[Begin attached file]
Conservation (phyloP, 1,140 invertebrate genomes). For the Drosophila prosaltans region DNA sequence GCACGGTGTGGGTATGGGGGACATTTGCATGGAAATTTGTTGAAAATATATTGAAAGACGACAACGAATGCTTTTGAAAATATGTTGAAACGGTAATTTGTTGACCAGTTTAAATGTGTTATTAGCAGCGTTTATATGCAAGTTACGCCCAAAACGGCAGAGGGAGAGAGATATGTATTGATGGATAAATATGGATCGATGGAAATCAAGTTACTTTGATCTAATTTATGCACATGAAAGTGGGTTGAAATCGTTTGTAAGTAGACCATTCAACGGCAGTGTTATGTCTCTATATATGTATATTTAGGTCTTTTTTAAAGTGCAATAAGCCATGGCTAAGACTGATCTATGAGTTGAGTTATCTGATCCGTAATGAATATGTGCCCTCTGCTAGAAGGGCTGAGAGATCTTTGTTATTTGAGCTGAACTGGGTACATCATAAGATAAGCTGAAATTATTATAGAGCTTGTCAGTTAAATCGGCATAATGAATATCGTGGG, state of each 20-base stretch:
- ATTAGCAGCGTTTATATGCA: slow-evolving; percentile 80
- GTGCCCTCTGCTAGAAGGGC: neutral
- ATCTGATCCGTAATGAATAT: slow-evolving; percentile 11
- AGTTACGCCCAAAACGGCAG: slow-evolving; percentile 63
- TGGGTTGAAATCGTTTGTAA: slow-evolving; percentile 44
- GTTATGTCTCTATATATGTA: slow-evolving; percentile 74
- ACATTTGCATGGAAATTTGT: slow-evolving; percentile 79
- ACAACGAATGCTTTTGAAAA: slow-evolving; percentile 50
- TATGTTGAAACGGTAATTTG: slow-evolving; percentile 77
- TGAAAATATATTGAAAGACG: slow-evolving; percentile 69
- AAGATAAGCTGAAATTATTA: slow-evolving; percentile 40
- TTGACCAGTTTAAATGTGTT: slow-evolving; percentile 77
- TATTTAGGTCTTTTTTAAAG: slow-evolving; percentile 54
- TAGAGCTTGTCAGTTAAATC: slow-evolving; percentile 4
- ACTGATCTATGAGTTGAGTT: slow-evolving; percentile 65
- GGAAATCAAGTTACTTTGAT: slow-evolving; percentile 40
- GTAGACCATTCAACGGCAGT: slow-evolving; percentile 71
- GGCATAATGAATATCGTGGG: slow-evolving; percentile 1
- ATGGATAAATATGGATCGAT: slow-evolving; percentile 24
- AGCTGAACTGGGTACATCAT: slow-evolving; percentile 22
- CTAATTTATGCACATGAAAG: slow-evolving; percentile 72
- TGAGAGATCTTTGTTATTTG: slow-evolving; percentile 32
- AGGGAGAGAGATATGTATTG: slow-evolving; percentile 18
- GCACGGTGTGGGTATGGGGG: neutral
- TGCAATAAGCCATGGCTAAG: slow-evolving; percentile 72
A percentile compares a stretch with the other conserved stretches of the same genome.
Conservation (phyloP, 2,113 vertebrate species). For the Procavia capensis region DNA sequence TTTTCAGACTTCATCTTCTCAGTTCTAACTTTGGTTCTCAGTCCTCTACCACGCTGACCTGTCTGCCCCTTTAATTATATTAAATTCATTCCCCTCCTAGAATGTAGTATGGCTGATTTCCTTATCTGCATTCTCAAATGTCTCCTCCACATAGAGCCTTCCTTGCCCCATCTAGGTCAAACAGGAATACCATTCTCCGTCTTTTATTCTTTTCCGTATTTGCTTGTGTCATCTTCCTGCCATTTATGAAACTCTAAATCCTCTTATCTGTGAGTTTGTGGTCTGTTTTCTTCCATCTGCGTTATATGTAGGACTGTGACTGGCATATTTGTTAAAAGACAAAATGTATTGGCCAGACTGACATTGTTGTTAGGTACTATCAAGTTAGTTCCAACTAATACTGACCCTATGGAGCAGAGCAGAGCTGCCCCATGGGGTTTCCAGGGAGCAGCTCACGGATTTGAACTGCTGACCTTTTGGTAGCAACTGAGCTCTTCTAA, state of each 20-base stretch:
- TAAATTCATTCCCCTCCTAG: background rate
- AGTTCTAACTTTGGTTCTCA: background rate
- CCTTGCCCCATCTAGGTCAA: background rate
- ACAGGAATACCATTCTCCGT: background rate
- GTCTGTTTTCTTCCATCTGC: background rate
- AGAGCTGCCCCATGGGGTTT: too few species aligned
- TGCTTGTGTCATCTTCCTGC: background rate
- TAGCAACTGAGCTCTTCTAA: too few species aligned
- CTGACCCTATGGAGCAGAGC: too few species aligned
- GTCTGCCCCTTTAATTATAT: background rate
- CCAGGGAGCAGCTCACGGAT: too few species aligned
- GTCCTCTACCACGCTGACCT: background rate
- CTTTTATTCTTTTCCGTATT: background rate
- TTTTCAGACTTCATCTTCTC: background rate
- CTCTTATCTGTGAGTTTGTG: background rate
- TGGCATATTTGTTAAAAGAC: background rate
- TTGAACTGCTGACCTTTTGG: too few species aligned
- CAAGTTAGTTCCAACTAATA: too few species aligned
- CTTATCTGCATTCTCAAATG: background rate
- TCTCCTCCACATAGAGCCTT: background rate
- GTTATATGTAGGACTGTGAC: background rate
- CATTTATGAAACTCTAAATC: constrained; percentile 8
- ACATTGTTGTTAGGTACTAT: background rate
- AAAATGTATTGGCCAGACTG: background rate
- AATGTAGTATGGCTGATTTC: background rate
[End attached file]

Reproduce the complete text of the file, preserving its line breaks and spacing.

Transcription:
Conservation (phyloP, 1,140 invertebrate genomes). For the Drosophila prosaltans region DNA sequence GCACGGTGTGGGTATGGGGGACATTTGCATGGAAATTTGTTGAAAATATATTGAAAGACGACAACGAATGCTTTTGAAAATATGTTGAAACGGTAATTTGTTGACCAGTTTAAATGTGTTATTAGCAGCGTTTATATGCAAGTTACGCCCAAAACGGCAGAGGGAGAGAGATATGTATTGATGGATAAATATGGATCGATGGAAATCAAGTTACTTTGATCTAATTTATGCACATGAAAGTGGGTTGAAATCGTTTGTAAGTAGACCATTCAACGGCAGTGTTATGTCTCTATATATGTATATTTAGGTCTTTTTTAAAGTGCAATAAGCCATGGCTAAGACTGATCTATGAGTTGAGTTATCTGATCCGTAATGAATATGTGCCCTCTGCTAGAAGGGCTGAGAGATCTTTGTTATTTGAGCTGAACTGGGTACATCATAAGATAAGCTGAAATTATTATAGAGCTTGTCAGTTAAATCGGCATAATGAATATCGTGGG, state of each 20-base stretch:
- ATTAGCAGCGTTTATATGCA: slow-evolving; percentile 80
- GTGCCCTCTGCTAGAAGGGC: neutral
- ATCTGATCCGTAATGAATAT: slow-evolving; percentile 11
- AGTTACGCCCAAAACGGCAG: slow-evolving; percentile 63
- TGGGTTGAAATCGTTTGTAA: slow-evolving; percentile 44
- GTTATGTCTCTATATATGTA: slow-evolving; percentile 74
- ACATTTGCATGGAAATTTGT: slow-evolving; percentile 79
- ACAACGAATGCTTTTGAAAA: slow-evolving; percentile 50
- TATGTTGAAACGGTAATTTG: slow-evolving; percentile 77
- TGAAAATATATTGAAAGACG: slow-evolving; percentile 69
- AAGATAAGCTGAAATTATTA: slow-evolving; percentile 40
- TTGACCAGTTTAAATGTGTT: slow-evolving; percentile 77
- TATTTAGGTCTTTTTTAAAG: slow-evolving; percentile 54
- TAGAGCTTGTCAGTTAAATC: slow-evolving; percentile 4
- ACTGATCTATGAGTTGAGTT: slow-evolving; percentile 65
- GGAAATCAAGTTACTTTGAT: slow-evolving; percentile 40
- GTAGACCATTCAACGGCAGT: slow-evolving; percentile 71
- GGCATAATGAATATCGTGGG: slow-evolving; percentile 1
- ATGGATAAATATGGATCGAT: slow-evolving; percentile 24
- AGCTGAACTGGGTACATCAT: slow-evolving; percentile 22
- CTAATTTATGCACATGAAAG: slow-evolving; percentile 72
- TGAGAGATCTTTGTTATTTG: slow-evolving; percentile 32
- AGGGAGAGAGATATGTATTG: slow-evolving; percentile 18
- GCACGGTGTGGGTATGGGGG: neutral
- TGCAATAAGCCATGGCTAAG: slow-evolving; percentile 72
A percentile compares a stretch with the other conserved stretches of the same genome.
Conservation (phyloP, 2,113 vertebrate species). For the Procavia capensis region DNA sequence TTTTCAGACTTCATCTTCTCAGTTCTAACTTTGGTTCTCAGTCCTCTACCACGCTGACCTGTCTGCCCCTTTAATTATATTAAATTCATTCCCCTCCTAGAATGTAGTATGGCTGATTTCCTTATCTGCATTCTCAAATGTCTCCTCCACATAGAGCCTTCCTTGCCCCATCTAGGTCAAACAGGAATACCATTCTCCGTCTTTTATTCTTTTCCGTATTTGCTTGTGTCATCTTCCTGCCATTTATGAAACTCTAAATCCTCTTATCTGTGAGTTTGTGGTCTGTTTTCTTCCATCTGCGTTATATGTAGGACTGTGACTGGCATATTTGTTAAAAGACAAAATGTATTGGCCAGACTGACATTGTTGTTAGGTACTATCAAGTTAGTTCCAACTAATACTGACCCTATGGAGCAGAGCAGAGCTGCCCCATGGGGTTTCCAGGGAGCAGCTCACGGATTTGAACTGCTGACCTTTTGGTAGCAACTGAGCTCTTCTAA, state of each 20-base stretch:
- TAAATTCATTCCCCTCCTAG: background rate
- AGTTCTAACTTTGGTTCTCA: background rate
- CCTTGCCCCATCTAGGTCAA: background rate
- ACAGGAATACCATTCTCCGT: background rate
- GTCTGTTTTCTTCCATCTGC: background rate
- AGAGCTGCCCCATGGGGTTT: too few species aligned
- TGCTTGTGTCATCTTCCTGC: background rate
- TAGCAACTGAGCTCTTCTAA: too few species aligned
- CTGACCCTATGGAGCAGAGC: too few species aligned
- GTCTGCCCCTTTAATTATAT: background rate
- CCAGGGAGCAGCTCACGGAT: too few species aligned
- GTCCTCTACCACGCTGACCT: background rate
- CTTTTATTCTTTTCCGTATT: background rate
- TTTTCAGACTTCATCTTCTC: background rate
- CTCTTATCTGTGAGTTTGTG: background rate
- TGGCATATTTGTTAAAAGAC: background rate
- TTGAACTGCTGACCTTTTGG: too few species aligned
- CAAGTTAGTTCCAACTAATA: too few species aligned
- CTTATCTGCATTCTCAAATG: background rate
- TCTCCTCCACATAGAGCCTT: background rate
- GTTATATGTAGGACTGTGAC: background rate
- CATTTATGAAACTCTAAATC: constrained; percentile 8
- ACATTGTTGTTAGGTACTAT: background rate
- AAAATGTATTGGCCAGACTG: background rate
- AATGTAGTATGGCTGATTTC: background rate